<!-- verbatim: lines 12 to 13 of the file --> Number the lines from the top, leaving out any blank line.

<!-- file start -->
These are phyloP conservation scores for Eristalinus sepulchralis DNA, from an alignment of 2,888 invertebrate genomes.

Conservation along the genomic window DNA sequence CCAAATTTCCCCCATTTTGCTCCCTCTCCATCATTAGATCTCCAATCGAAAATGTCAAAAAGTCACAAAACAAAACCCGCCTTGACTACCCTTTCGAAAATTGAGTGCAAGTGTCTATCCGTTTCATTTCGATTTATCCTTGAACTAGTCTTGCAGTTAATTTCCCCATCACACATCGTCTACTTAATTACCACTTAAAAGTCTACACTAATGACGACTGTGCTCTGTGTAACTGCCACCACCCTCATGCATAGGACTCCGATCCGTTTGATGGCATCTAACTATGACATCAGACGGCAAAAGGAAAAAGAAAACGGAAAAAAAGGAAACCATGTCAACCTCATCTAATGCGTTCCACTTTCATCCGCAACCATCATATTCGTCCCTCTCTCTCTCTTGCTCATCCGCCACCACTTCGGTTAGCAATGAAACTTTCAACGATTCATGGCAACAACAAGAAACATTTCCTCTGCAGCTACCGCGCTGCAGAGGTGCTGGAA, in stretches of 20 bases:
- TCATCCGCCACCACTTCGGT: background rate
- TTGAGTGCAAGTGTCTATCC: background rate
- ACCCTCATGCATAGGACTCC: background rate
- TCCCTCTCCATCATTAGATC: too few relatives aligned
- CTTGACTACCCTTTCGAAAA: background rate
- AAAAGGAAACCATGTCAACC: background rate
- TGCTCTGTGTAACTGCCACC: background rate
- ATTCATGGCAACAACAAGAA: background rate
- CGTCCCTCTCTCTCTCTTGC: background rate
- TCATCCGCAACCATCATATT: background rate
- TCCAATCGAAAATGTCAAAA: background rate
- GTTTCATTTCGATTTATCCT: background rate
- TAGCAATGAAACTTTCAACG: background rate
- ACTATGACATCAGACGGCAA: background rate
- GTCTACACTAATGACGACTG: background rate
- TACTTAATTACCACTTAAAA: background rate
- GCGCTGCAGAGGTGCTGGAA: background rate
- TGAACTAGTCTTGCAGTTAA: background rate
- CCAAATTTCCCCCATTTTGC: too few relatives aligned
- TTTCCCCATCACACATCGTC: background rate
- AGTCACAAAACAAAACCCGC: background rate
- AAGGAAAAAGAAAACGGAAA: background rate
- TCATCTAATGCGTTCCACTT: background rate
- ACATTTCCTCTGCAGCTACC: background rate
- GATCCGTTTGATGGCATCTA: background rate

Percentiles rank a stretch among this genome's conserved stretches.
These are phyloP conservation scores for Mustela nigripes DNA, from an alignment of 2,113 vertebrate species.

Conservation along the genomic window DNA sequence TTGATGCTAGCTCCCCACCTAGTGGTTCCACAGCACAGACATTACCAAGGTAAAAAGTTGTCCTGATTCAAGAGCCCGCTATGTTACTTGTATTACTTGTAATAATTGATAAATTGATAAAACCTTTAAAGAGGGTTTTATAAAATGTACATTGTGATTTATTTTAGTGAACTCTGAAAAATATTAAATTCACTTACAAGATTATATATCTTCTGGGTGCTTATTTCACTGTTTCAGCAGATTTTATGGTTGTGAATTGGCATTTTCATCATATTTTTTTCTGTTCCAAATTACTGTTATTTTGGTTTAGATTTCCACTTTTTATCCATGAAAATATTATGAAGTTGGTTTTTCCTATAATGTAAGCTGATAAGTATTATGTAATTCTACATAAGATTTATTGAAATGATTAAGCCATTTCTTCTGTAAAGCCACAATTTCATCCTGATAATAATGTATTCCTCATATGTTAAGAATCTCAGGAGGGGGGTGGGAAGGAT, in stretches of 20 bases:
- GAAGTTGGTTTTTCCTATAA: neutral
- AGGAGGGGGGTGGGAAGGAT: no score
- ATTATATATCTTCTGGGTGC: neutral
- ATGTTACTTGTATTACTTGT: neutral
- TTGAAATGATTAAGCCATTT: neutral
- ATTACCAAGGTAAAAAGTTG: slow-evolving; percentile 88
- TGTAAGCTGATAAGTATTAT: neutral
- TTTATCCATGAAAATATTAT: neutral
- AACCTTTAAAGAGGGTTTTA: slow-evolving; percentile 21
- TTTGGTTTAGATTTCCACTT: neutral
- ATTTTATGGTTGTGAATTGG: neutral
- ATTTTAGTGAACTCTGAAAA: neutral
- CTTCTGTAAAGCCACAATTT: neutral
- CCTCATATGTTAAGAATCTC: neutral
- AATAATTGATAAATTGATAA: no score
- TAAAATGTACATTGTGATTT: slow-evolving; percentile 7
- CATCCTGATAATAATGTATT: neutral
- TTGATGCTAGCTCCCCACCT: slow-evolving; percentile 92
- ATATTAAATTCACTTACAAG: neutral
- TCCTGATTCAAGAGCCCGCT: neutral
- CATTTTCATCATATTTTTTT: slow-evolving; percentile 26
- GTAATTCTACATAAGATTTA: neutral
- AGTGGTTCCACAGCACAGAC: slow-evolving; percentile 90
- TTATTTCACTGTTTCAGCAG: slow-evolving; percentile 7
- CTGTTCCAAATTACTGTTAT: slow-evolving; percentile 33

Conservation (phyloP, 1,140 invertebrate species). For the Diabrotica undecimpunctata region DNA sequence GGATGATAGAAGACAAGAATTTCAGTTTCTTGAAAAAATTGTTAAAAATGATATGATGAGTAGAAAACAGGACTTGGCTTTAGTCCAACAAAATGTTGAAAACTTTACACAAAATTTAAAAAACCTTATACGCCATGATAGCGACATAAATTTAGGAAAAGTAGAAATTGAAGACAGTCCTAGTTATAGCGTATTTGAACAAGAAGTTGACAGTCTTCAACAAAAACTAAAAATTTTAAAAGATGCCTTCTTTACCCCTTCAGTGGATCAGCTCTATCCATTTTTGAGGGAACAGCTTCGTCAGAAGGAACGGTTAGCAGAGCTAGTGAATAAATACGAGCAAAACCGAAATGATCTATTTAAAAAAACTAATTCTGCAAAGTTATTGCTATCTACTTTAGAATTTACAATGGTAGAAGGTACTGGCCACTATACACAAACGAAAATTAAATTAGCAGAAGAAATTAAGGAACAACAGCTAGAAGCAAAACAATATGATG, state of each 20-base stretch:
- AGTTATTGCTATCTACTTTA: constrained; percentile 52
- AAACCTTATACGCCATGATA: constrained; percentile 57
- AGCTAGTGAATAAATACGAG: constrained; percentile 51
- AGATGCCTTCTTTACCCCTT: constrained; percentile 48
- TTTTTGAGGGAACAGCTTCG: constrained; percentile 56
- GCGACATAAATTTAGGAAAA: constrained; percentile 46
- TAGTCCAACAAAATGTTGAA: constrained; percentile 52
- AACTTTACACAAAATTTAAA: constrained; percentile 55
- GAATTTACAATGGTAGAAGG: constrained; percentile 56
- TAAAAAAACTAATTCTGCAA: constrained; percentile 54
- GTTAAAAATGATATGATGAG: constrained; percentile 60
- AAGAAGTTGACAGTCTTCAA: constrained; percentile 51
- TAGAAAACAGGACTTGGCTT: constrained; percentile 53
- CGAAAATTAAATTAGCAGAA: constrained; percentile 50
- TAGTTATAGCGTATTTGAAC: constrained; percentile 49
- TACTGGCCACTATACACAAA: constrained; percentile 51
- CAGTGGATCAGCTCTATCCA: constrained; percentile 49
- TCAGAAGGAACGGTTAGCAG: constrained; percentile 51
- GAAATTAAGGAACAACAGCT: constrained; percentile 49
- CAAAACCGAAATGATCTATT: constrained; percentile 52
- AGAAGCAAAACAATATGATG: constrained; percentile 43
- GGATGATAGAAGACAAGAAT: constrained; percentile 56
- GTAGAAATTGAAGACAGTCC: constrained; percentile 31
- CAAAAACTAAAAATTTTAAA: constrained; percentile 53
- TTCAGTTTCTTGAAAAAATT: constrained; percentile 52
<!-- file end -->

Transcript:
- TCATCCGCAACCATCATATT: background rate
- TCCAATCGAAAATGTCAAAA: background rate